The renders from STRIX and the mock-up show the drone with an unnamed electro-optical/infrared sensor mounted on the forward fuselage under the aircraft’s chin. A video from BAE Systems Australia explains that various agnostic payload configurations will be available for the drone thanks to the modular open systems approach used in the design, making it easier and more affordable to incrementally add and remove system components as needed.

Screengrab of the BAE Australia video showing STRIX’s chin-mounted sensor. Credit: BAE Australia

In an attack role, the company says STRIX will be able to transport and deploy a variety of air-to-ground munitions in service with the Australian Defense Force, all from its two belly-mounted weapons stations. At the Avalon Airshow, Choo learned that this includes APKWS II 70mm laser-guided missiles, as well as Hellfire and Brimstone missiles.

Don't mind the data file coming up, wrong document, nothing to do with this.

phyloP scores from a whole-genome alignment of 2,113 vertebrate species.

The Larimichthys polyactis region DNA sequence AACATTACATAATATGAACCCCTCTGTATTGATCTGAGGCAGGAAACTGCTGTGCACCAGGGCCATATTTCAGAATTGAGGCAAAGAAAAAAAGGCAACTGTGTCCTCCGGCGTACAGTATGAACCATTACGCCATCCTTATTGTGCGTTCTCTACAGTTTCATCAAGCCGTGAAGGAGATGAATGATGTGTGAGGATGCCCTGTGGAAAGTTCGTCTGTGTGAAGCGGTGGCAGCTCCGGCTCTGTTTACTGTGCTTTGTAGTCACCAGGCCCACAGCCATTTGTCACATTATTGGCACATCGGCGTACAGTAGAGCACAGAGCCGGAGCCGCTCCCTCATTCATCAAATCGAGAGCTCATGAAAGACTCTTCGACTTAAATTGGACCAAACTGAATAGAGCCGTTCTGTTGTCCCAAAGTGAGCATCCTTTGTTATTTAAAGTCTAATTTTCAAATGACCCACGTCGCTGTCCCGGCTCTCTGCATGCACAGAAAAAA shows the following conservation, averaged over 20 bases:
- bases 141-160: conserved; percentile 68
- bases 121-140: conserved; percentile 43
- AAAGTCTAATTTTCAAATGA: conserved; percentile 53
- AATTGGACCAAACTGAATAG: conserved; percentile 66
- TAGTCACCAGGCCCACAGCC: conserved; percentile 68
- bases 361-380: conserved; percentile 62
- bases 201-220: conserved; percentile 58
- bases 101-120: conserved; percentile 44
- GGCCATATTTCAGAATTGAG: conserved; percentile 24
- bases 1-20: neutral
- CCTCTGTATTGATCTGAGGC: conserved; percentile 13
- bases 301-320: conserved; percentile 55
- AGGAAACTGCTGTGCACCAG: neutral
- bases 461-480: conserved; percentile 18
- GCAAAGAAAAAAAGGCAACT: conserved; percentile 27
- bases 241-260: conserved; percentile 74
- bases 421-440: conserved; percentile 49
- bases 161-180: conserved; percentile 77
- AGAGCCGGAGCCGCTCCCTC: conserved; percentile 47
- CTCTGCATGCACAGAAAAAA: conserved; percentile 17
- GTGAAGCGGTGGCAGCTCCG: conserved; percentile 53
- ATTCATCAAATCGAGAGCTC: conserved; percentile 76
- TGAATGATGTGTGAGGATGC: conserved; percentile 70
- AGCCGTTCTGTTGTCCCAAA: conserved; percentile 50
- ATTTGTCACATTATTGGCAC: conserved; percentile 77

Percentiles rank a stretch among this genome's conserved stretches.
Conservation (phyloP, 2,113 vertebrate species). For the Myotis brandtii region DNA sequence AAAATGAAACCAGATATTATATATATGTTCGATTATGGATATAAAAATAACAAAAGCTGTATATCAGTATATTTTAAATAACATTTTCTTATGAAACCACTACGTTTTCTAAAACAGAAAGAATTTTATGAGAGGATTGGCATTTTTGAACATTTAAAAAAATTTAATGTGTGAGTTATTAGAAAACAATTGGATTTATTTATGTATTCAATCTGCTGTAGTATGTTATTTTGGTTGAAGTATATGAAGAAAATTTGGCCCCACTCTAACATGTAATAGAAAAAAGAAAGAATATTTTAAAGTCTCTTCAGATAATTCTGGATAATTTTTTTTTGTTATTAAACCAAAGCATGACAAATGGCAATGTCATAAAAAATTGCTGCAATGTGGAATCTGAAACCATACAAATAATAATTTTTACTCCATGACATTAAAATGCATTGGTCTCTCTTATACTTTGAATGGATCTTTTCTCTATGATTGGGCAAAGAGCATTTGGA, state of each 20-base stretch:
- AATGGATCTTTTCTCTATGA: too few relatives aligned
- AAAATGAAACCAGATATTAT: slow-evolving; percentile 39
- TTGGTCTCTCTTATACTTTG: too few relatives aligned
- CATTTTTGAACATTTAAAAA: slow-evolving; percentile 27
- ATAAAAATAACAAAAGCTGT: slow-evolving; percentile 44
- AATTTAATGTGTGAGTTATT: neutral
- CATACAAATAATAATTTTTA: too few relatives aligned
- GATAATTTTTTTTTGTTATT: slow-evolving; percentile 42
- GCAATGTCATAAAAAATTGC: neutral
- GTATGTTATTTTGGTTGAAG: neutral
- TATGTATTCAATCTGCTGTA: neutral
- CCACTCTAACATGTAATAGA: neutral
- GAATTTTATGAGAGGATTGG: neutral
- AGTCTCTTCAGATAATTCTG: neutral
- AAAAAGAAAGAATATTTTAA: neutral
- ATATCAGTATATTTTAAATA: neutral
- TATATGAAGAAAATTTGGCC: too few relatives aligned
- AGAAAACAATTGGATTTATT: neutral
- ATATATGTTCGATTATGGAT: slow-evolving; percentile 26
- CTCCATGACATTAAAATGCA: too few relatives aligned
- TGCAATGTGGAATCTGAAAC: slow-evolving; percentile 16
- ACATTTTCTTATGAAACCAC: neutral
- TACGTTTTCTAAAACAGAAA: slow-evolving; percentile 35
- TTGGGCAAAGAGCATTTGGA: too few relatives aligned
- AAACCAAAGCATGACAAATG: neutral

BAE Australia has also unveiled a brand new locally made missile that the company says is designed to complement STRIX’s capabilities. Called RAZER, the system, according to the company, “consists of a wing/body kit and tail unit equipped with a GPS/INS guidance control and navigation system, aimed at operations from unmanned combat and rotary-wing aircraft.” The winged configuration would give STRIX more survivability when attacking targets in higher threat areas.

A view of the RAZER precision guided munitions. Credit: BAE Australia

“RAZER is addressing a clear gap in the sovereign guided weapons market. It will give our Australian Defense Force easy access to world-class munitions here in Australia,” Hudson said. The BAE Australia website explains RAZER development, acquisition and testing will take place in the coming months, but offered no expected timeline for fieldwork.